Wayne shook his head at the memory of a youthful indiscretion he would rather forget.
Malcolm was beginning to irritate both Wayne and Adam.
“I must admit, we didn’t kill ourselves with work, did we?”
Wayne remembered hours spent gazing out of the windows. Hopeless guesses at diarrhoea and benefited in spelling tests. Trying, unsuccessfully, to solve the mysteries of Pythagoras, square roots and algebra.
“And how did Mr Brainbox himself do in the end?”
Adam’s vexed question barely disguised his growing animosity.
“I must admit, I didn’t do too bad.” If Malcolm was affecting modesty, he failed miserably.
He well knew his academic prowess had been the envy of many.
No joining in dubious boyish pastimes for Malcolm. No smoking behind the bike sheds or stealing beer from around the back of the Co-op. No joining the other boys in the toilets to see who could pee highest or spit furthest!
Malcolm wasn’t nicknamed Brains after the character in Thunderbirds for nothing! He needed no second invitation to champion his academic successes.
“Ten ‘O’ levels, grade ‘A’; five ‘A’ levels, grade ‘A’ at Wilmington College. Went to Oxford, Got a First Class Honours Degree.
‘Oh this learning, what a thing it is,’ Shakespeare, Taming of the Shrew.”
Malcolm, predicable to the end, demonstrated his literary knowledge.
Adam noticeably stiffened with annoyance at Malcolm’s unapologetic demonstration of his academic superiority.
“I wonder where some of the others are now?” Marjory tried to deflect attention away from Malcolm.
“Do you remember Wee Davey, frightened even of even his own shadow? He joined the Army and won a medal for bravery. Alan Sowter drives buses, Simon Hodson went to Australia and Sandra Mee, who always loved children, now has eight of her own.”
Tracey’s concern for others was evident in her knowledge of the whereabouts of her classmates in 5G.
“Plus David Gregory, Sally Gunn, Tommy Roe and Ruth Thomas, where are they now, I wonder?”
“And George Platt, Gorgeous George we used to call him. He used to hang out more with you girls than us boys.” Who could forget George? Adam shook his head at the memory.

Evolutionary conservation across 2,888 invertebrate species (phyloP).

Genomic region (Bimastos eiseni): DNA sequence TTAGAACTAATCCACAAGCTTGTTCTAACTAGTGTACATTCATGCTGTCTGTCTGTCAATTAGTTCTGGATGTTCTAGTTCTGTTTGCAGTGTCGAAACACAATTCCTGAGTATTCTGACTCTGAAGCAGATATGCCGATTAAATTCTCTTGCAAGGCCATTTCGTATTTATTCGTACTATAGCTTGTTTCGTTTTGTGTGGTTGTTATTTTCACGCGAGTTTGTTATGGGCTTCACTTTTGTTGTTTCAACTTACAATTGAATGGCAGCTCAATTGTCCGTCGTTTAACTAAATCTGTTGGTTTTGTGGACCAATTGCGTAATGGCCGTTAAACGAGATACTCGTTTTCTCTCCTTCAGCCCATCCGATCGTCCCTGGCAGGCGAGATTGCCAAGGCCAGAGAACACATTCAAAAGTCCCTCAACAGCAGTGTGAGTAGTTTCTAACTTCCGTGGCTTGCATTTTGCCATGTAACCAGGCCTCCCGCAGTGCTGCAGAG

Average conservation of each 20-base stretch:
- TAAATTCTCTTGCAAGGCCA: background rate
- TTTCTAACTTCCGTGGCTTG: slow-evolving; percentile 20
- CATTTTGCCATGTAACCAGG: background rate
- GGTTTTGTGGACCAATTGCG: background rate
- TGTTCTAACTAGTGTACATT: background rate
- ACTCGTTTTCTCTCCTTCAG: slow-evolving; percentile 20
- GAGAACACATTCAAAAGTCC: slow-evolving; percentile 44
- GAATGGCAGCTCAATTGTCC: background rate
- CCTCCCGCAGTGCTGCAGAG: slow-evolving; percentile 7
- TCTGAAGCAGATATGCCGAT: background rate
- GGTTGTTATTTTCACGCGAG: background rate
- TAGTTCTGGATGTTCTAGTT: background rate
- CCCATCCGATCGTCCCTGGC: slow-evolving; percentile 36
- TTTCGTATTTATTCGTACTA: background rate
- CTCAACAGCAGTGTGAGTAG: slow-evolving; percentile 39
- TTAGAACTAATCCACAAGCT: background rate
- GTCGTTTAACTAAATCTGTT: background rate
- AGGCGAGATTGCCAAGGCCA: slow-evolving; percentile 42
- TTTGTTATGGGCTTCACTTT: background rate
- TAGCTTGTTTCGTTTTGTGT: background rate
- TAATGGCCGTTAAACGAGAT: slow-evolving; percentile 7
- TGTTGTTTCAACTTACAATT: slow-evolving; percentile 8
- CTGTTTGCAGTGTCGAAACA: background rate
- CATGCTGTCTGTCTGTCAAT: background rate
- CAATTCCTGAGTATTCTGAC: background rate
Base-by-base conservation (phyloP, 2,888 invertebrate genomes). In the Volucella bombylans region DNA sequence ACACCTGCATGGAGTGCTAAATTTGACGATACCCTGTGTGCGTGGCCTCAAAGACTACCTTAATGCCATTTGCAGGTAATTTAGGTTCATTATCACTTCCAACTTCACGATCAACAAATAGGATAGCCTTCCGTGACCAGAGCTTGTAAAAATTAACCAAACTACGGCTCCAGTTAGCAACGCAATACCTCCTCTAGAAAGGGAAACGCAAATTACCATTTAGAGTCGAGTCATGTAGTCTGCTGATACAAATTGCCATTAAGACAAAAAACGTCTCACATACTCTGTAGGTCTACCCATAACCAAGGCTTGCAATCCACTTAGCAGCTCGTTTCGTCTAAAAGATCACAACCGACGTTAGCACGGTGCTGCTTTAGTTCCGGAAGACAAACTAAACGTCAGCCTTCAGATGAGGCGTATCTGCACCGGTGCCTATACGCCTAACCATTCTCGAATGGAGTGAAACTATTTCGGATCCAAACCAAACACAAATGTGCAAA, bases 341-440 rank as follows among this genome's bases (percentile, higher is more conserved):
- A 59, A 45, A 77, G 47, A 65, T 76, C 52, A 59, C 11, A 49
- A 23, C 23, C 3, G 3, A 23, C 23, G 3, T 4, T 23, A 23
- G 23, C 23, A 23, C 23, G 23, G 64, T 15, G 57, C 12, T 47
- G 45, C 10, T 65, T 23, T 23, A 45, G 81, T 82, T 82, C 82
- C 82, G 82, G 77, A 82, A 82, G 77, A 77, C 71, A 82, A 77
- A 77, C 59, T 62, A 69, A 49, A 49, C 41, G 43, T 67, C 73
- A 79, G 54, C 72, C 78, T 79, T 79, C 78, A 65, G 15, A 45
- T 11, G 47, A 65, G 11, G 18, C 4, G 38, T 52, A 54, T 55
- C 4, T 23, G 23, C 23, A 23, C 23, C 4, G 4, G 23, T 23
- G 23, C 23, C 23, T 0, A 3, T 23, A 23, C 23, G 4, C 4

The room fell silent. All remembered a year that shaped the next thirty.
“I must be going.” Wayne broke the silence. “I’ve things to do but I will remember you all. Good night and God be with you.”
The Reverend Wayne Scott shook hands with everyone, adjusted his dog collar and stepped into the night.
The room again lapsed into silence.
“I must be going too, I’m on duty at ten o’clock.” Police Inspector Adam Tate smiled apologetically and moved towards the door.
“And me also, may I walk part of the way with you?” Tracey joined Adam by the door.
“Thank you all for a delightful evening.” Sister Tracey of the Dominican Order Of Nuns smoothed down her habit, adjusted her wimple and opened the door. Almost as an after thought, she stopped in the doorway.
“By the way, I still have the butterfly tattoo. Goodbye and may the Lord keep you safe.”
The room lapsed into silence for a third time.
Marjory, Staff Nurse Marjory of Kingsmead Hospital looked uneasily at her watch.
A knock at the door broke the silence. Two men in white coats entered, smiled, and beckoned to Malcolm.
Patient 1057, Kingsmead Hospital, formally known as The Derbyshire Asylum for the Criminally Insane meekly followed the two orderlies down the stairs to the subtle, anonymous looking white vehicle parked by the library entrance. Nurse Marjory followed at a discreet distance, pausing only to hold the door for the tall, attractive, willowy brunette who entered as the Kingsmead contingent left.
The newcomer hurried up the stairs, the sound of her high heels echoing in the almost deserted building. She glanced in the empty common room and continued down the corridor to the dimly lit reception area.
“I’m sorry I’m so late, please forgive me. I’d like to pay for the use of the common room, as agreed. My names Georgina, Georgina Platt.”

1 comment:

John Simpson said...

Well done Ken. I've done the reunion bit and found that very few people brag about how well they have done. In fact we usually have a good laugh keeping mainly to memories of school - much like you tell in your recollections of events at 'The Reunion'. Besides, at our age most of us are now retired or wanting to retire - it's all a bit of a leveler.